1

I work for a Level 1 merchant with annual onsite QSA audits, so this is a huge deal.

PCI DSS 10.5 requires the entity under test to "Secure audit trails so they cannot be altered". In our Unix and Linux environment this requires that the syslog configuration be checked to see whether a) the permissions on all files used locally to store audit logs (defined as the auth, authpriv, and security facilities in syslog) are restricted to root, and b) these facilities are also exported to a log collector for safekeeping.

In the past, with classic syslog, we have managed this with a test of the syslog.conf file to determine which files to check permissions and which collector servers are in use. The issue is with the newer versions of syslog, namely rsyslog and syslog-ng.

The configuration files for these logging components are far more flexible and human-readable than their predecessors. However, we have been going quietly mad trying to validate configurations of the new tools for the following reasons:

In rsyslog (and syslog-ng) you can route messages on just about anything you can think of… including regular expressions. Not only can you route by those criteria, you could also completely discard certain messages based on them. For example, it would be easy enough to configure a system to look like it is logging all of the security stuff if one was simply looking through the logs, but all the while it is silently discarding any log message that contained a specific user ID. Easy to configure, difficult to detect.

With syslog-ng we have tried validating "known good" configurations with a checksum (this could be made more secure with a proper HMAC such as SHA-256, but that doesn't solve the underlying problem). The issue is that valid configurations tend to proliferate and it becomes impossible to keep up.

Both tools are capable of using include files, and rsyslog in particular uses this feature extensively "out of the box", which further complicates matters because now you have to checksum/hash not only the original file but every file it includes.

One stopgap is to flag every system running rsyslog or syslog-ng and require the SA to attest that the logs are being sent to the proper places, but with tens of thousands of systems, that approach does not scale, nor does it provide good evidence for auditors.

In short, we have found no technical solution to the problem of knowing for certain where every authentication log is being stored or transmitted, and yet PCI DSS 10.5 requires it. Therefore I am asking the security community what they are doing to facilitate this.

4

It seems to me like you're overanalyzing the issue - PCI DSS doesn't require you to ensure that the system is impossible to abuse, it requires you to perform due diligence along some basic abuse vectors.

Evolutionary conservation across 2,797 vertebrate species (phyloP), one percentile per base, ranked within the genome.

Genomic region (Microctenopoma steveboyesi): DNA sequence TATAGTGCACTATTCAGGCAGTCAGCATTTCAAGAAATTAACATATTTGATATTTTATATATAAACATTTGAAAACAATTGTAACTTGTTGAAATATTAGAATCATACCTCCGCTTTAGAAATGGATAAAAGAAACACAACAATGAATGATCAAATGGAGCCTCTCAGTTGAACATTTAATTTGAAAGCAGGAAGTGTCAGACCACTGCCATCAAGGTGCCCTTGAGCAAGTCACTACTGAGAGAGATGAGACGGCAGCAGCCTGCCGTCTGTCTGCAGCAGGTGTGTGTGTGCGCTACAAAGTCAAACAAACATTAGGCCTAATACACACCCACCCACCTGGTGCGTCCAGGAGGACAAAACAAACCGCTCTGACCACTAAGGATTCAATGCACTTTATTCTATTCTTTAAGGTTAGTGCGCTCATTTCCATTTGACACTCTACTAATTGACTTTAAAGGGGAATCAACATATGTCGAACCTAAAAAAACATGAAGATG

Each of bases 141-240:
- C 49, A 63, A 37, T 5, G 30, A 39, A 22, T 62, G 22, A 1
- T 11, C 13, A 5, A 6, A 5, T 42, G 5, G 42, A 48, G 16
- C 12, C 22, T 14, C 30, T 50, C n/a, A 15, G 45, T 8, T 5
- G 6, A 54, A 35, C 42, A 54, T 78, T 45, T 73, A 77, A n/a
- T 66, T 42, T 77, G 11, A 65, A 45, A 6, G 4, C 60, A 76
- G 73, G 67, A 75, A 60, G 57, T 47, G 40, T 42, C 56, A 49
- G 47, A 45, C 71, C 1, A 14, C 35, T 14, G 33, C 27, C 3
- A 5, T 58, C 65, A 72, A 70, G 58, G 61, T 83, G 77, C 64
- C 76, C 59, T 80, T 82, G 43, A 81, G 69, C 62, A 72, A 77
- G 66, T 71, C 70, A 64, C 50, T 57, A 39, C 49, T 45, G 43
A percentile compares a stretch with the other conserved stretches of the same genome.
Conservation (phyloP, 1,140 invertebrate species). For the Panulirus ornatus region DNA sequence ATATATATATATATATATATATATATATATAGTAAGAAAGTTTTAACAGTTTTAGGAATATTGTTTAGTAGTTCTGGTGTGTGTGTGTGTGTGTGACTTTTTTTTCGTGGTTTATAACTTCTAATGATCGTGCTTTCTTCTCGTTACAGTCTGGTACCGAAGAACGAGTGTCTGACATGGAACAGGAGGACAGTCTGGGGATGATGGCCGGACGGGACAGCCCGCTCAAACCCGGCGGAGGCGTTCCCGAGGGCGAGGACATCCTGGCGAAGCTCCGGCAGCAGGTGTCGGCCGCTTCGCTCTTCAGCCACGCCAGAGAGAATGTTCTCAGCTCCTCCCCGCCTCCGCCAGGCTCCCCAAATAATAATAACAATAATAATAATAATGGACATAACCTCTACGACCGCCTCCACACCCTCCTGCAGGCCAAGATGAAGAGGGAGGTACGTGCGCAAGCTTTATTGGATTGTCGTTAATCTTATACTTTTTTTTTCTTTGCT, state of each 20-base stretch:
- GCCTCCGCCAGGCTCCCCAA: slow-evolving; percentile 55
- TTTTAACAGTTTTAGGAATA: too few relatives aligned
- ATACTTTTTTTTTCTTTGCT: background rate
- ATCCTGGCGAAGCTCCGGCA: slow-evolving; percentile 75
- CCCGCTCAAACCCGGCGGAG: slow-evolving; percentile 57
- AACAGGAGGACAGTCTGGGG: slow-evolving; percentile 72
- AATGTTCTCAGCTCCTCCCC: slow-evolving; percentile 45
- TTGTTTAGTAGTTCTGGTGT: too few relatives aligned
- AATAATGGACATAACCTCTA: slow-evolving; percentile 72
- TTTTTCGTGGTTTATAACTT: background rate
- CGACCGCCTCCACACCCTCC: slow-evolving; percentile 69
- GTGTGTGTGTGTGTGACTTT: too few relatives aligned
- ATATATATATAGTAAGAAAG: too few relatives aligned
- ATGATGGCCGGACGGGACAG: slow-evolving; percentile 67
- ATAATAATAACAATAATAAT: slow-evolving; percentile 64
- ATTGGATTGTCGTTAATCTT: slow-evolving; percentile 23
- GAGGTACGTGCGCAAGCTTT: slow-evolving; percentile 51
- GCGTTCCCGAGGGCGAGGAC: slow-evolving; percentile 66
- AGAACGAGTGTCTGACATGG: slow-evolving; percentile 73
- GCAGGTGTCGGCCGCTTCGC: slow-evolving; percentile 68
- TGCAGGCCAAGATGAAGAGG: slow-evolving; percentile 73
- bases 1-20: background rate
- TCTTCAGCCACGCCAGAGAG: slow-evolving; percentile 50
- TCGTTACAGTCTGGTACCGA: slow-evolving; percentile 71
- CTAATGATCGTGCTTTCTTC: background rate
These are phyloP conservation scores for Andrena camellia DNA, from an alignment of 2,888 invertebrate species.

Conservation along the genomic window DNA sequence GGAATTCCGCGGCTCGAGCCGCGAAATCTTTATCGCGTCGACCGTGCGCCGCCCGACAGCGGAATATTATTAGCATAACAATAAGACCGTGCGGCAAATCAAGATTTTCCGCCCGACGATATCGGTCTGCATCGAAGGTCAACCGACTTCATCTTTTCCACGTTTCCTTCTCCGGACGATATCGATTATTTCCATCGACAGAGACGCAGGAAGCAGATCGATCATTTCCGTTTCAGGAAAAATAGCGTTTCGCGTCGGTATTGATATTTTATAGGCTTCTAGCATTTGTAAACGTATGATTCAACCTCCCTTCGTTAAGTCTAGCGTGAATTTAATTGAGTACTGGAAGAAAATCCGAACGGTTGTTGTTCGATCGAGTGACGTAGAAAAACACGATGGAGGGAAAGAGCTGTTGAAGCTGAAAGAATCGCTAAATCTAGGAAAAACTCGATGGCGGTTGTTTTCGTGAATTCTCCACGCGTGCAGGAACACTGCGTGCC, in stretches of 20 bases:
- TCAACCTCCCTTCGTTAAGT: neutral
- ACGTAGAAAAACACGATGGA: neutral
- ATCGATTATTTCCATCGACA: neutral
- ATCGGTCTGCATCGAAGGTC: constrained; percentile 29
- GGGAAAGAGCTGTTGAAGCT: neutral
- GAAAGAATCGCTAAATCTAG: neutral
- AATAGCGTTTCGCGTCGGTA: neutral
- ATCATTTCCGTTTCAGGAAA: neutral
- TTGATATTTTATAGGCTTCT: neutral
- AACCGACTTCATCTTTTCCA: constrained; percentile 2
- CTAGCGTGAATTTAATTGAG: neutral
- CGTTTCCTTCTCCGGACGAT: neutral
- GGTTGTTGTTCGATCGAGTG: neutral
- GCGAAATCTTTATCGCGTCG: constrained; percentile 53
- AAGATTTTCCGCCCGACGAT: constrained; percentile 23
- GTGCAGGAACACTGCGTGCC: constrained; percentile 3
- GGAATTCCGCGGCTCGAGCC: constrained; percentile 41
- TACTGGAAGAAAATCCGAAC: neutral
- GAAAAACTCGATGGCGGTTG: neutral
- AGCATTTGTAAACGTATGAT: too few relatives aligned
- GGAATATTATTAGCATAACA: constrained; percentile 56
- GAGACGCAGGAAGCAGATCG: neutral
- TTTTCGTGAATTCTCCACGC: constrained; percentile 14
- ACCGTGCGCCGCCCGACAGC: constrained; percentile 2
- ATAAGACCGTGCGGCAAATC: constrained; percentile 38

Cites here are from DSS 3.1 "Testing Procedures":

10.5.1 Only individuals who have a job-related need can view audit trail files.

Ensure that auth* type logs are readable only by root. That can be pretty simple:

$ grep authpriv /etc/rsyslog.conf
# The authpriv file has restricted access.
authpriv.*                                              /var/log/secure
$ ls -l /var/log/secure
-rw------- 1 root root 1085793 Nov 10 13:43 /var/log/secure
$

And you're done. Is it possible that a malicious administrator could go out of their way to log authpriv somewhere else and have it be obscure to see where, and to also have that be world readable? It's possible, but that's not what the QSA is looking for, they're looking to ensure you didn't misconfigure your logs by mistake so everyone can read authpriv.

(edit) The situation you describe in the comment:

The issue with checksumming was that applications had valid needs to alter the configuration (in places that do not affect security logs) and that broke the checksum.

should actually be easier to address with rsyslog:

  • system logs are specified in /etc/rsyslog.conf, standardized and auto-maintained across systems by cfengine.
  • rsyslog.conf includes /etc/rsyslog.d/*.conf
  • application log configurations go into /etc/rsyslog.d/application.conf

In this manner, you can easily prove that your system configuration for logging (say) authpriv is correct, and that the configuration is common across systems. The per-application customizations are isolated to the /etc/rsyslog.d/*.conf files, which you don't need to checksum or prove to your QSA - he may look at one or two, but in general, he will trust you as an administrator not to hide a redundant bad system-level configuration in the application-level config files.

Again - PCI DSS wants you to document you're doing basic things right. They're not trying to force you to prove, beyond a shadow of a doubt, that there's no way for you to do anything wrong.